Las Bocas del Toro, Panama
As soon as my companion dropped her light we were gobbled up by total darkness. Expletives were uttered in a fruitless search through the almost waist-high water to find her lost torch. “It probably won’t turn on,” I think as I listen as I hear her feel through the darkness. I angrily hit my useless headlamp on my head. “Please, Please turn on!!” It still won’t work. I could feel all the sequestered fear I’d had burbling back up from the deep vault inside myself where I’d buried it.
“Deep breaths,” I remind myself, “In and out.” I exhale forcefully every time just to release my extra stress. My companion and I stand in the total darkness quietly now, waiting for someone to catch up to us with their life bringing light. Bats whistle by our heads. The roar of the mini river rushes past our feet and thighs. In any other moment, it would have been peaceful. To calm myself I start thinking about the earlier events of the year and day.
The morning had started off amazing.
We woke up in a sunlit room to the noises of the jungle. Our room was completely open. The only thing separating us from the jungle outside was a rather thick mosquito net that hung around our bed. We were staying at an all natural hotel which was exclusively dependent on the surrounding jungle for survival. Our meals each day had been prepared with ingredients that were grown on their jungle farm. It blew my mind how much time and effort it took to prepare a single meal for eight people. We had eaten mango salsa with eggs with coconut bread this morning for breakfast. I was eager to make it back to dinner tonight.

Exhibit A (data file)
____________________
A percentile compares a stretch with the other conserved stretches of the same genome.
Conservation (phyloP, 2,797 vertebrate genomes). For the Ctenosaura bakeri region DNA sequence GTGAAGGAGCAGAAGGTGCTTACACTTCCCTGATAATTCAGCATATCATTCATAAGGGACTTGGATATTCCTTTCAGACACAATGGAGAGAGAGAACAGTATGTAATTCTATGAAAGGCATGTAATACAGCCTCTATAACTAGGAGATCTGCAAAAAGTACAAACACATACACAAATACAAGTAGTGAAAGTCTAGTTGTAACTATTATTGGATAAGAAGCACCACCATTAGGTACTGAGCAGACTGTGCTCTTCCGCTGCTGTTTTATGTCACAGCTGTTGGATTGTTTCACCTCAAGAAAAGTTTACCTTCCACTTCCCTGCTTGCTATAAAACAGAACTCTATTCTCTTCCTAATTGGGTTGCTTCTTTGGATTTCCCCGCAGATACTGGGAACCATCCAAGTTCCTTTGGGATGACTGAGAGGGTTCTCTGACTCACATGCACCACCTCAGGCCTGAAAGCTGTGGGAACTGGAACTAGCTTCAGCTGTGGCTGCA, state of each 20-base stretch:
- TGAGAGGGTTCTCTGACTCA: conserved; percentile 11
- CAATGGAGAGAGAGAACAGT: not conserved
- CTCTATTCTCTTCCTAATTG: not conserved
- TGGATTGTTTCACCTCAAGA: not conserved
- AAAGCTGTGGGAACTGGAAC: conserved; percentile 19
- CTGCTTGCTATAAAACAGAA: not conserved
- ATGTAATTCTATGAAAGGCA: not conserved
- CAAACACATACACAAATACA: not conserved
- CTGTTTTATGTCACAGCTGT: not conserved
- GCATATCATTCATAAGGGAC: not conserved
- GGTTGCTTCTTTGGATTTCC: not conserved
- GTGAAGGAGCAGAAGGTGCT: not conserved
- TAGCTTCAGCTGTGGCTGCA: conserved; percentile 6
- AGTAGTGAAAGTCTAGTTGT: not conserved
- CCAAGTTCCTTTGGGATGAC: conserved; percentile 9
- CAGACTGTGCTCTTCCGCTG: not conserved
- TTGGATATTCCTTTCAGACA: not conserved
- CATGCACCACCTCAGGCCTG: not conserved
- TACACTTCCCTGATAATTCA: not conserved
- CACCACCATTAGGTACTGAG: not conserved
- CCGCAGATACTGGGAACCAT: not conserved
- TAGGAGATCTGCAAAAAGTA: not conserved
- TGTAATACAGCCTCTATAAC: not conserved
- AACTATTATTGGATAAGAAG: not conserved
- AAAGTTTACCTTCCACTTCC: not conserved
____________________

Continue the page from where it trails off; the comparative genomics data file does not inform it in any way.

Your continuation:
Taylor, my girlfriend, and I were a rather new couple. We’d been together for about six months as part of a poly relationship and this was our first big trip abroad together. I’d agreed to go on this trip this morning because it had NEVER been mentioned that cave swimming would be part of our expedition.